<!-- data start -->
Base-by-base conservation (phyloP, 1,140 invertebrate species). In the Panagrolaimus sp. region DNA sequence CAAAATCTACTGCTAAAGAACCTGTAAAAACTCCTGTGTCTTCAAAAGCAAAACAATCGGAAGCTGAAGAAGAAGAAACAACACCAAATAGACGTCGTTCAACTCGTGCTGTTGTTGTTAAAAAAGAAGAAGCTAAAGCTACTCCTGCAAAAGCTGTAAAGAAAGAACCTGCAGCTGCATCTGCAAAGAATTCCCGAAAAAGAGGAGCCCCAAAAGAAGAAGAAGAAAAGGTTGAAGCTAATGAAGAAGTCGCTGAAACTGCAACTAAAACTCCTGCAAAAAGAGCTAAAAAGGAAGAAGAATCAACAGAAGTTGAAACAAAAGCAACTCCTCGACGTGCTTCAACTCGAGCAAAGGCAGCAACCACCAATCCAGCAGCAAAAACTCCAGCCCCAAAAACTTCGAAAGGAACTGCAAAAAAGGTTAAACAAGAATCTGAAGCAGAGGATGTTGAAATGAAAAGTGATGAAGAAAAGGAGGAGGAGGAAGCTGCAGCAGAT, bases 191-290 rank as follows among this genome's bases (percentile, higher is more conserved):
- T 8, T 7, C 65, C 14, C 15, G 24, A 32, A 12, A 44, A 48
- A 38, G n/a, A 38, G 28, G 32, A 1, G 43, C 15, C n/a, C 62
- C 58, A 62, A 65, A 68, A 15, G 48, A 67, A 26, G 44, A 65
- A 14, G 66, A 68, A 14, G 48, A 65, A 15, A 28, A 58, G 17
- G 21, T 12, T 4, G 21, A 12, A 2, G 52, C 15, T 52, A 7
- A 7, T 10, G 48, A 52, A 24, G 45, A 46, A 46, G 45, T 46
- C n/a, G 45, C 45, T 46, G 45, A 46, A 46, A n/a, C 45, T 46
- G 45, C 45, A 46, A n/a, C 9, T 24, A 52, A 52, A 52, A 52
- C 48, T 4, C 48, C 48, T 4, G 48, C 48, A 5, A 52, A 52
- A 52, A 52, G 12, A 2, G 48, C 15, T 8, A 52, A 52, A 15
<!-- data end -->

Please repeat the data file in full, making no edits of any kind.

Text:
Base-by-base conservation (phyloP, 1,140 invertebrate species). In the Panagrolaimus sp. region DNA sequence CAAAATCTACTGCTAAAGAACCTGTAAAAACTCCTGTGTCTTCAAAAGCAAAACAATCGGAAGCTGAAGAAGAAGAAACAACACCAAATAGACGTCGTTCAACTCGTGCTGTTGTTGTTAAAAAAGAAGAAGCTAAAGCTACTCCTGCAAAAGCTGTAAAGAAAGAACCTGCAGCTGCATCTGCAAAGAATTCCCGAAAAAGAGGAGCCCCAAAAGAAGAAGAAGAAAAGGTTGAAGCTAATGAAGAAGTCGCTGAAACTGCAACTAAAACTCCTGCAAAAAGAGCTAAAAAGGAAGAAGAATCAACAGAAGTTGAAACAAAAGCAACTCCTCGACGTGCTTCAACTCGAGCAAAGGCAGCAACCACCAATCCAGCAGCAAAAACTCCAGCCCCAAAAACTTCGAAAGGAACTGCAAAAAAGGTTAAACAAGAATCTGAAGCAGAGGATGTTGAAATGAAAAGTGATGAAGAAAAGGAGGAGGAGGAAGCTGCAGCAGAT, bases 191-290 rank as follows among this genome's bases (percentile, higher is more conserved):
- T 8, T 7, C 65, C 14, C 15, G 24, A 32, A 12, A 44, A 48
- A 38, G n/a, A 38, G 28, G 32, A 1, G 43, C 15, C n/a, C 62
- C 58, A 62, A 65, A 68, A 15, G 48, A 67, A 26, G 44, A 65
- A 14, G 66, A 68, A 14, G 48, A 65, A 15, A 28, A 58, G 17
- G 21, T 12, T 4, G 21, A 12, A 2, G 52, C 15, T 52, A 7
- A 7, T 10, G 48, A 52, A 24, G 45, A 46, A 46, G 45, T 46
- C n/a, G 45, C 45, T 46, G 45, A 46, A 46, A n/a, C 45, T 46
- G 45, C 45, A 46, A n/a, C 9, T 24, A 52, A 52, A 52, A 52
- C 48, T 4, C 48, C 48, T 4, G 48, C 48, A 5, A 52, A 52
- A 52, A 52, G 12, A 2, G 48, C 15, T 8, A 52, A 52, A 15